Manufacturing and Transportation
Manufacturing contacts reported that overall business activity slowed from the previous reporting period. Contacts indicated that new orders and production levels were markedly lower. Finished inventory levels fell for most District manufacturers with the exception of auto contacts, whose inventory levels were elevated due to high production and the decline in auto sales. Manufacturers' expectations for production fell considerably, with only a third of firms anticipating an increase in production levels, down from half in the previous report.
District transportation firms reported mixed results from mid-May through June. Air cargo was down slightly compared with year earlier levels. Overall railroad traffic declined further due to continued weakness in shipments of energy-related products and farm products, and intermodal activity was down slightly. However, rail contacts cited year-over-year increases in the movement of waste and nonferrous scrap metals, and motor vehicles and parts. Port contacts reported increases in container traffic, bulk cargo, automotive goods, and machinery since the previous report.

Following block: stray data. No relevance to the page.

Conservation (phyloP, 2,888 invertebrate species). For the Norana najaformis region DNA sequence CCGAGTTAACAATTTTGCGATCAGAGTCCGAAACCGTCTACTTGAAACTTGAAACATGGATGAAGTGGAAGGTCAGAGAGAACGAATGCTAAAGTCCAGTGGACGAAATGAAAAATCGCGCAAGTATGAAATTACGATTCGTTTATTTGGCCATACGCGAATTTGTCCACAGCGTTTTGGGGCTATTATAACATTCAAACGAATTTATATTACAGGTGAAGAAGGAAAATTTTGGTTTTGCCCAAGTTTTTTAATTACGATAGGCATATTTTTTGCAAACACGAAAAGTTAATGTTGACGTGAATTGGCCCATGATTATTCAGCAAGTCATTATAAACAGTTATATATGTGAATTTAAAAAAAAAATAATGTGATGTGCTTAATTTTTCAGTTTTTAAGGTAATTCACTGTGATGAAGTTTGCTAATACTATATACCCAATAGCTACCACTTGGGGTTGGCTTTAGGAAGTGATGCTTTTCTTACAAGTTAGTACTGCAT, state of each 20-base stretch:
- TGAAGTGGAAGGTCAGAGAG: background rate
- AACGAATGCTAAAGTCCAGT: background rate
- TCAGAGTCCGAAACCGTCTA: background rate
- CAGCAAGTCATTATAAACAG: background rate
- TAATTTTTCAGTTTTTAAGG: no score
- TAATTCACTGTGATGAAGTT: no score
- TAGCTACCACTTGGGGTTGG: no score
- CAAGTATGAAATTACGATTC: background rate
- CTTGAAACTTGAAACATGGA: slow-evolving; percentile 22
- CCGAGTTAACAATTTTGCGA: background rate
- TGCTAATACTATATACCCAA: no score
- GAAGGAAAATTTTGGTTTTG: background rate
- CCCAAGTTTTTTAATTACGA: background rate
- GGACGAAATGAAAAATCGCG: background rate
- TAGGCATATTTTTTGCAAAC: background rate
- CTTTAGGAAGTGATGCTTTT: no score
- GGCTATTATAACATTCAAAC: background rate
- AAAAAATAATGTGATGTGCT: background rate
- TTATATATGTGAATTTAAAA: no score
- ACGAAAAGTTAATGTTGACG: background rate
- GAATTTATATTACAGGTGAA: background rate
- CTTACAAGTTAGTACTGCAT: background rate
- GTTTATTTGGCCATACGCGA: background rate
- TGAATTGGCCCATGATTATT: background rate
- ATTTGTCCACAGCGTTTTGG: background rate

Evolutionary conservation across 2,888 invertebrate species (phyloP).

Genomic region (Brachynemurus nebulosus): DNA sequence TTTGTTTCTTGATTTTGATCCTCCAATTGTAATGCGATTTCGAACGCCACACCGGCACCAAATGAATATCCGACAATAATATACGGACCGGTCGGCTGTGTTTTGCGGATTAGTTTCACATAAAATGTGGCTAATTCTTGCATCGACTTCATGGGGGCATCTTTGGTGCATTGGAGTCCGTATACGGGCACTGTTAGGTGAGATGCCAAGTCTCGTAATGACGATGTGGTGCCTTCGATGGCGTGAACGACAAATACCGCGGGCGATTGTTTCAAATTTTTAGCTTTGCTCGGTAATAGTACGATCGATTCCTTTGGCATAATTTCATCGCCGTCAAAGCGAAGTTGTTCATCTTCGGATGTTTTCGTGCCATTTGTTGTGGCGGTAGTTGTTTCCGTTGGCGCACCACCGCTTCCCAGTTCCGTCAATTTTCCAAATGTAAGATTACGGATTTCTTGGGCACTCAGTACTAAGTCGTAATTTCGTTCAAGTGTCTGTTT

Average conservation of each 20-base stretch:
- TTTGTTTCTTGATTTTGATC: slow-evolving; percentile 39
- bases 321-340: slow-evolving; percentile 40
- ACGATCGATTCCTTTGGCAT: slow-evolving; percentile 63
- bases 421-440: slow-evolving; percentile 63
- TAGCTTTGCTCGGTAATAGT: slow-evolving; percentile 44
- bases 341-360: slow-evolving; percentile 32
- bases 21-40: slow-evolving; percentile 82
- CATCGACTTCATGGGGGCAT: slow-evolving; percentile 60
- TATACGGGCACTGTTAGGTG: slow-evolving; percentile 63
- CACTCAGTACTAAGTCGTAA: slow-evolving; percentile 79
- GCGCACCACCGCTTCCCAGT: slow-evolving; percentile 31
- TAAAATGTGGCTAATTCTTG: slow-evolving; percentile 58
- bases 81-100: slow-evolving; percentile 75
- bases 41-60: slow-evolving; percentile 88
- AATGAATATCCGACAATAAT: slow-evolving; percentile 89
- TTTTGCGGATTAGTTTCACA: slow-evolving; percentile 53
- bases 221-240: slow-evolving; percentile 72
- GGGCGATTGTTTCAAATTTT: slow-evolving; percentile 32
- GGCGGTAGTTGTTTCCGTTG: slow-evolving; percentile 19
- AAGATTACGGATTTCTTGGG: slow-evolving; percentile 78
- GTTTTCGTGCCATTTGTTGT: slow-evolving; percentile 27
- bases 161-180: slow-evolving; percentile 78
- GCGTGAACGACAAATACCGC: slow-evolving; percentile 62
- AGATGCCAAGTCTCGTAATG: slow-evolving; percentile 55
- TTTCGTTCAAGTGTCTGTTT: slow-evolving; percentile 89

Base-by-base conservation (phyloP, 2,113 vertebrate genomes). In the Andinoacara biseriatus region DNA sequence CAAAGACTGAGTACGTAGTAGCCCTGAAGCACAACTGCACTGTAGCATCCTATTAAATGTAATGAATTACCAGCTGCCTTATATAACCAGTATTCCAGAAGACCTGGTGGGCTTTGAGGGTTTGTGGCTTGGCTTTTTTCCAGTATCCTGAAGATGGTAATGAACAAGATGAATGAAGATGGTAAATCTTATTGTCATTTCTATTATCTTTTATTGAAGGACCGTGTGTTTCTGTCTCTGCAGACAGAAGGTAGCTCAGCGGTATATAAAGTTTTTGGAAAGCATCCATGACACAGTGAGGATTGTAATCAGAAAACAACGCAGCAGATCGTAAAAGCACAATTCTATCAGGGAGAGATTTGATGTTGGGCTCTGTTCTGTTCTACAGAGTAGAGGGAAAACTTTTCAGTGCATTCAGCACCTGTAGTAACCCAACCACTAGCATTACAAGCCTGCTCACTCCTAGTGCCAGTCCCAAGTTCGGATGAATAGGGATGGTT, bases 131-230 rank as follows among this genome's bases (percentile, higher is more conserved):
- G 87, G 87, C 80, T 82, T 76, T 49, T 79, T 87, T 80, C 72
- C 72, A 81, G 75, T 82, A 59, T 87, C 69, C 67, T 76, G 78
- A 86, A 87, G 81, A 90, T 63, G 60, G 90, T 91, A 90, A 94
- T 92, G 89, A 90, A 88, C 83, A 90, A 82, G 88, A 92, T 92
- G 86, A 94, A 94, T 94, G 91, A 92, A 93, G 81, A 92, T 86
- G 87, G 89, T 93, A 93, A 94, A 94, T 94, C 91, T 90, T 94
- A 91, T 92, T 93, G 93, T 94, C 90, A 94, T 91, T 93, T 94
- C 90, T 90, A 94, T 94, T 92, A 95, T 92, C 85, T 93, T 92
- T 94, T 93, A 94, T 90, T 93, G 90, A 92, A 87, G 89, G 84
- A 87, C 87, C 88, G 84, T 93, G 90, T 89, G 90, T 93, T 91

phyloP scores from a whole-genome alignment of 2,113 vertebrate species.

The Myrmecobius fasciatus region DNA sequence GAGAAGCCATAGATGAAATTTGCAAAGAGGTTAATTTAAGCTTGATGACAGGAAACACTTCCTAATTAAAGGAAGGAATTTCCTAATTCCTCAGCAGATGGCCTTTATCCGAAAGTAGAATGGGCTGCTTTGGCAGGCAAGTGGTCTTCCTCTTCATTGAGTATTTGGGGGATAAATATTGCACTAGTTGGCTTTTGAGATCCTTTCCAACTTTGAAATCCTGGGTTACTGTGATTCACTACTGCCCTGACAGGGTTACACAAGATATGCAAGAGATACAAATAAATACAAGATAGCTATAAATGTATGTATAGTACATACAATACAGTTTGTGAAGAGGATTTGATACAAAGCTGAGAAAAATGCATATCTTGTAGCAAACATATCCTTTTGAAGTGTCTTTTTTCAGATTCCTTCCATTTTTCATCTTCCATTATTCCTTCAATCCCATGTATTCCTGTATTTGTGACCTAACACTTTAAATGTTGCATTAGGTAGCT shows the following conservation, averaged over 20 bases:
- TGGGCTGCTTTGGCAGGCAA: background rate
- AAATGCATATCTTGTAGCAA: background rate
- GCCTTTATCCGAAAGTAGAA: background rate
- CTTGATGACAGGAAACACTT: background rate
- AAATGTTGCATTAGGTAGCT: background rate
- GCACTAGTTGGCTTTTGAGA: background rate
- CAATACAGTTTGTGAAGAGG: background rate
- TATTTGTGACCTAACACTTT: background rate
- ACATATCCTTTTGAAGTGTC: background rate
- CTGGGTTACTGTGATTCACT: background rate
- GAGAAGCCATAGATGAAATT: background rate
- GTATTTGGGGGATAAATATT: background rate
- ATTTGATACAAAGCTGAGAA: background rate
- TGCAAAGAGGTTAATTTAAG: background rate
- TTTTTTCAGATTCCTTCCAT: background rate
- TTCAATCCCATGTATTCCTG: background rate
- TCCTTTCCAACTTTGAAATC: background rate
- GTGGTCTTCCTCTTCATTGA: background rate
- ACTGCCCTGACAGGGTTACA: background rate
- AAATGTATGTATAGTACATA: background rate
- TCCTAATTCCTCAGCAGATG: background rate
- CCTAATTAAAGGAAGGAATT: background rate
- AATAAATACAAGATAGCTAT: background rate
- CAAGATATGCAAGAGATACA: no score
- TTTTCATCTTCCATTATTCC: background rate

Banking and Finance
Credit remained readily available for qualified borrowers outside of areas dependent on the energy sector, yet consumers and businesses continued to pay down debt. Deposit levels increased at District banks. Contacts at financial institutions indicated credit quality was improving and delinquencies and bankruptcies were down. Banking contacts noted small businesses were conservative with borrowing, and many commercial transactions were still heavily cash based. Compliance requirements continued to increase costs for financial institutions.
Employment and Prices
There were pockets of hiring across the District, though many firms remained cautious about adding staff. Contacts continued to cite increasing turnover as well as challenges finding workers in certain high-demand fields, such as information technology, transportation, healthcare, compliance, and construction. Regions and industries tied to oil and gas (O&G) continued to experience layoffs, while business contacts from other sectors continued to report that these layoffs had loosened some local labor markets.